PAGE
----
Prepare for short notice Maryblyt alerts to be delivered directly to your email inbox. Periods with high fire blight bacterial populations are defined by Maryblyt as having an Epiphytic Infection Potential (EIP) greater than 100. Notifications will be sent as soon as it is evident that the EIP will approach 100 for apples and pears. 

To verify that you are receiving the Maryblyt email alerts, I will send a test email today. If you do not receive a test email from me by the end of the day today, please let me know. Maryblyt alerts will be delivered separately because they are more time-sensitive than the weekly newsletter.

Current and Forecast Maryblyt Risk

Open blossoms must be present for a blossom blight risk to exist. The first wave of blossoms opened in the Valley on May 14th so modelling began. According to today's forecast, EIPs will stay low for the foreseeable future. For apples, EIP will peak at 61 on May 21st and then decrease. For pears, EIP will peak at 69 on May 21st and then decrease. The current forecast does not predict an EIP that exceeds the threshold of 100. However, predictions can change on short notice.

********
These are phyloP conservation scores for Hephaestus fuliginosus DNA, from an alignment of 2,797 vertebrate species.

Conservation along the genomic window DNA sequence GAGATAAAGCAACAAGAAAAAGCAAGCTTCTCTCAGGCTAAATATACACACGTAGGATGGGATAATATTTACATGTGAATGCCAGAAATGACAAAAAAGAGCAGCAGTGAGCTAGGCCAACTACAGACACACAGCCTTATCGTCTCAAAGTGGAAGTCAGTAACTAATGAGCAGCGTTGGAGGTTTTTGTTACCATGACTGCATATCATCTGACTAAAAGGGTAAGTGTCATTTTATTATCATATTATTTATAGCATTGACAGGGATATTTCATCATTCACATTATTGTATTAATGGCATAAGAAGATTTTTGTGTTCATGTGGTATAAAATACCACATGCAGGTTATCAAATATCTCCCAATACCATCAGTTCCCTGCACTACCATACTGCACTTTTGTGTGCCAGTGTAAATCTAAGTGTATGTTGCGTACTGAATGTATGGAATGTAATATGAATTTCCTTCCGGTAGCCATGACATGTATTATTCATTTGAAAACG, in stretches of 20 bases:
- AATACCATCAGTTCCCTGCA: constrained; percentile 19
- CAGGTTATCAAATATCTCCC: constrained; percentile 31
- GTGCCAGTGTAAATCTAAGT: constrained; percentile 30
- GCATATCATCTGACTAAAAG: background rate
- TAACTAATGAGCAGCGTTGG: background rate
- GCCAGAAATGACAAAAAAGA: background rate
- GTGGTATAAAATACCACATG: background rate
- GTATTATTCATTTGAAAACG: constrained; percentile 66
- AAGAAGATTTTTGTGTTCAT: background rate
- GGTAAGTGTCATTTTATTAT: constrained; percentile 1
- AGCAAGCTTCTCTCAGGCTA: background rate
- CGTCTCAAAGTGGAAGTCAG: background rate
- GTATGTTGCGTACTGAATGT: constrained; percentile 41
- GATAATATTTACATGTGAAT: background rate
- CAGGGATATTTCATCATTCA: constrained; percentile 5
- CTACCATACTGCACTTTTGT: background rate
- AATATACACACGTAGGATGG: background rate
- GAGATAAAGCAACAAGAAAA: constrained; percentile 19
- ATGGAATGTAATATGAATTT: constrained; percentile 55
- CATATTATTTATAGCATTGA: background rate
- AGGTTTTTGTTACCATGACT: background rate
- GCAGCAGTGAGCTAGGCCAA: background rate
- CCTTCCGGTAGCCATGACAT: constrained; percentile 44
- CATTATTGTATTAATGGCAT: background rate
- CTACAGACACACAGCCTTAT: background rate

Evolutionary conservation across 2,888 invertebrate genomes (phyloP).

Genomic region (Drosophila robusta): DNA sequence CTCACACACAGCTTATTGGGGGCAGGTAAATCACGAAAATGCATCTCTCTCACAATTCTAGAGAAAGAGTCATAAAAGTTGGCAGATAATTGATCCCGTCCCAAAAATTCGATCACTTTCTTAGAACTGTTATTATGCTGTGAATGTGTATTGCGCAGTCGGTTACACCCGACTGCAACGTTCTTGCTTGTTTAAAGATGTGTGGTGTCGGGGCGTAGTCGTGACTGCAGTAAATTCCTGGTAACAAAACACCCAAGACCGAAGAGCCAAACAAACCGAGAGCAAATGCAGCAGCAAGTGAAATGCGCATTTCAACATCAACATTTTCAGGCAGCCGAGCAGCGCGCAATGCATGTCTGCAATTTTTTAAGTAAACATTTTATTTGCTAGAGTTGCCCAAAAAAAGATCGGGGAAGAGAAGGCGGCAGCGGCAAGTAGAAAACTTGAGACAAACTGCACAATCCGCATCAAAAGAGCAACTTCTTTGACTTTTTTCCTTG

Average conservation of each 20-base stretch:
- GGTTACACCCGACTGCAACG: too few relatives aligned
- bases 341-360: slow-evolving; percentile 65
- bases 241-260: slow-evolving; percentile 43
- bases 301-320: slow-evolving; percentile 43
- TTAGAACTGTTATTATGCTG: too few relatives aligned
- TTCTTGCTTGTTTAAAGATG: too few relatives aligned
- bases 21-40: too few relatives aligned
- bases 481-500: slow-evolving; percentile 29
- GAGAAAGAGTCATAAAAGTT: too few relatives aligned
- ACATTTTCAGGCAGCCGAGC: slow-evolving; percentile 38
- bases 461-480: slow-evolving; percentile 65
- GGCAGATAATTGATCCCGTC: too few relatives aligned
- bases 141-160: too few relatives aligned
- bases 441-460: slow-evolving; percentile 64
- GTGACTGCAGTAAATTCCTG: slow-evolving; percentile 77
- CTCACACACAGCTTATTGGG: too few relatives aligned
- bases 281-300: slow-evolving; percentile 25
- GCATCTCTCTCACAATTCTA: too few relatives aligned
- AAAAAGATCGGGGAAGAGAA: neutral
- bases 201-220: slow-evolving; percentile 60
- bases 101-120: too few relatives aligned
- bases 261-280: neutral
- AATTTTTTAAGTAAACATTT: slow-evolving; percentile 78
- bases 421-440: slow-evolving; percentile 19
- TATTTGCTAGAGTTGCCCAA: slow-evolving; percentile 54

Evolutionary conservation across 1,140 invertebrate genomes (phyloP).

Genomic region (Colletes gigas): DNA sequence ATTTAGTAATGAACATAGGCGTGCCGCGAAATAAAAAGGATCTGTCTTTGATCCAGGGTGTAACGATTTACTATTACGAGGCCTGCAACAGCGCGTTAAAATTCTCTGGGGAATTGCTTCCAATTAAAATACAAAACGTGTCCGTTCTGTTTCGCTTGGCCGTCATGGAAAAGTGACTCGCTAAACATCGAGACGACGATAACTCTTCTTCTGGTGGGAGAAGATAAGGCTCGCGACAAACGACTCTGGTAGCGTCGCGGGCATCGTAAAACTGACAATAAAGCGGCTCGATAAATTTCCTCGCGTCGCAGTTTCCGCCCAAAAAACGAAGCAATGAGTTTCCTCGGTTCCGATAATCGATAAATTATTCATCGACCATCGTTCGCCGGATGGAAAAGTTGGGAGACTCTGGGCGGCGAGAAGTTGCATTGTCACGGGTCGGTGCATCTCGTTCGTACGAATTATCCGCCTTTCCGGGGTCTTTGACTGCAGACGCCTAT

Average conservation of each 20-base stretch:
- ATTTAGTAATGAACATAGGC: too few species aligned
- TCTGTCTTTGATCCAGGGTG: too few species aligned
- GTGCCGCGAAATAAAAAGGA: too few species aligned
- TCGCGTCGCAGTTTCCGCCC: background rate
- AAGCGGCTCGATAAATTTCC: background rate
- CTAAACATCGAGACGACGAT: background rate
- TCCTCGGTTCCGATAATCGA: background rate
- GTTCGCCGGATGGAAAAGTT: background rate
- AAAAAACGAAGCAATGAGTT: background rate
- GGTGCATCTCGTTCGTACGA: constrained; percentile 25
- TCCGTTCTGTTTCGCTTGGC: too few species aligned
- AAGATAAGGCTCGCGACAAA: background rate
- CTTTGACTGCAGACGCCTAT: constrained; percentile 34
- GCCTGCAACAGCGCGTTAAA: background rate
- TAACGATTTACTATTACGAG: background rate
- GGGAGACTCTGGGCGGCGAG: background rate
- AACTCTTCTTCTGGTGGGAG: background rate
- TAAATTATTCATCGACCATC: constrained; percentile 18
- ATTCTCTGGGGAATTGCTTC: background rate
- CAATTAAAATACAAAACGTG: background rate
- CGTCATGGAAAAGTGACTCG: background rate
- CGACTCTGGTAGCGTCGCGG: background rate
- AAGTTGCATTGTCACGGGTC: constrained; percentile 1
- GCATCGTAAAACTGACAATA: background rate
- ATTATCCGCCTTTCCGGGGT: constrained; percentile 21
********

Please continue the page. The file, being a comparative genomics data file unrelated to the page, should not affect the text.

Figure 4: Graphical outlook of the epiphytic infection potential (EIP) in red and the average temperature in black for the forecast period from May 18th to May 23rd. At the 100 EIP value, a horizontal line marks the risk threshold for bacterial populations that could cause infection. Currently, EIP is not expected to reach or exceed 100. Predictions can change on short notice depending on the forecast. (Click on image to expand).


  • Consider the ongoing risk of blossom blight infection on flowering apples and pears.
  • At bloom, to run the Maryblyt model using your own temperature, rainfall, bloom and spray dates, download the Maryblyt desktop software
    • Need a refresher on how to use Maryblyt? Watch the 2020 Perennia Maryblyt video tutorial